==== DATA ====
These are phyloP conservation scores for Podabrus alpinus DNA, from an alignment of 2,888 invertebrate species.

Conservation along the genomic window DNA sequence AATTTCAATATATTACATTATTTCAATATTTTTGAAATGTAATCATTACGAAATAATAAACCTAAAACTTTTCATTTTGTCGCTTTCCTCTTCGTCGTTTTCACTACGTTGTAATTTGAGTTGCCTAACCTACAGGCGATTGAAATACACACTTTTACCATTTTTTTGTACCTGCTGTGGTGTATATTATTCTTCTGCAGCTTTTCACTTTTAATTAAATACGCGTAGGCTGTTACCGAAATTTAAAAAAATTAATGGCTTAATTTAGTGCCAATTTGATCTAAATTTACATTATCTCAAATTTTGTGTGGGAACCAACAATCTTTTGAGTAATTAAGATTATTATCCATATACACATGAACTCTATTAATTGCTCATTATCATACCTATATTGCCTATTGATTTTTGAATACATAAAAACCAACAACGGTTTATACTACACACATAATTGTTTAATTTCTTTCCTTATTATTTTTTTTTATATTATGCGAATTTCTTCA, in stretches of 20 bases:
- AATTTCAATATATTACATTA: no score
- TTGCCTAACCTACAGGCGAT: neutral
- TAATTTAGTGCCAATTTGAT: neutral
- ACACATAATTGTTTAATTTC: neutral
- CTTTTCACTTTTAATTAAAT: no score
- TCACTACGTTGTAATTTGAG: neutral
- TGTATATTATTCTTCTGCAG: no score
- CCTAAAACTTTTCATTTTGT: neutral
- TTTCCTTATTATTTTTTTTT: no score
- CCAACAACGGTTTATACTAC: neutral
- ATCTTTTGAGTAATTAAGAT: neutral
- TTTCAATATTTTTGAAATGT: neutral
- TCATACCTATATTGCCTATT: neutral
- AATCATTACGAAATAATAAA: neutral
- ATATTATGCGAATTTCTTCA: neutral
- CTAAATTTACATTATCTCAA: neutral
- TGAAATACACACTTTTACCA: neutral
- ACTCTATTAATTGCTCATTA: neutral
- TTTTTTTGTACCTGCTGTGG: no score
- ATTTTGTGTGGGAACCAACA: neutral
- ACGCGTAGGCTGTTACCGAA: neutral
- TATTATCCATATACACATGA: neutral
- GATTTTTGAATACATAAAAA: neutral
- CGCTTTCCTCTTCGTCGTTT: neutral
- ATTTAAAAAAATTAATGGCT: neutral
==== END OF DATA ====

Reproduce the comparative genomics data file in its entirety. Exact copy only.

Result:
These are phyloP conservation scores for Podabrus alpinus DNA, from an alignment of 2,888 invertebrate species.

Conservation along the genomic window DNA sequence AATTTCAATATATTACATTATTTCAATATTTTTGAAATGTAATCATTACGAAATAATAAACCTAAAACTTTTCATTTTGTCGCTTTCCTCTTCGTCGTTTTCACTACGTTGTAATTTGAGTTGCCTAACCTACAGGCGATTGAAATACACACTTTTACCATTTTTTTGTACCTGCTGTGGTGTATATTATTCTTCTGCAGCTTTTCACTTTTAATTAAATACGCGTAGGCTGTTACCGAAATTTAAAAAAATTAATGGCTTAATTTAGTGCCAATTTGATCTAAATTTACATTATCTCAAATTTTGTGTGGGAACCAACAATCTTTTGAGTAATTAAGATTATTATCCATATACACATGAACTCTATTAATTGCTCATTATCATACCTATATTGCCTATTGATTTTTGAATACATAAAAACCAACAACGGTTTATACTACACACATAATTGTTTAATTTCTTTCCTTATTATTTTTTTTTATATTATGCGAATTTCTTCA, in stretches of 20 bases:
- AATTTCAATATATTACATTA: no score
- TTGCCTAACCTACAGGCGAT: neutral
- TAATTTAGTGCCAATTTGAT: neutral
- ACACATAATTGTTTAATTTC: neutral
- CTTTTCACTTTTAATTAAAT: no score
- TCACTACGTTGTAATTTGAG: neutral
- TGTATATTATTCTTCTGCAG: no score
- CCTAAAACTTTTCATTTTGT: neutral
- TTTCCTTATTATTTTTTTTT: no score
- CCAACAACGGTTTATACTAC: neutral
- ATCTTTTGAGTAATTAAGAT: neutral
- TTTCAATATTTTTGAAATGT: neutral
- TCATACCTATATTGCCTATT: neutral
- AATCATTACGAAATAATAAA: neutral
- ATATTATGCGAATTTCTTCA: neutral
- CTAAATTTACATTATCTCAA: neutral
- TGAAATACACACTTTTACCA: neutral
- ACTCTATTAATTGCTCATTA: neutral
- TTTTTTTGTACCTGCTGTGG: no score
- ATTTTGTGTGGGAACCAACA: neutral
- ACGCGTAGGCTGTTACCGAA: neutral
- TATTATCCATATACACATGA: neutral
- GATTTTTGAATACATAAAAA: neutral
- CGCTTTCCTCTTCGTCGTTT: neutral
- ATTTAAAAAAATTAATGGCT: neutral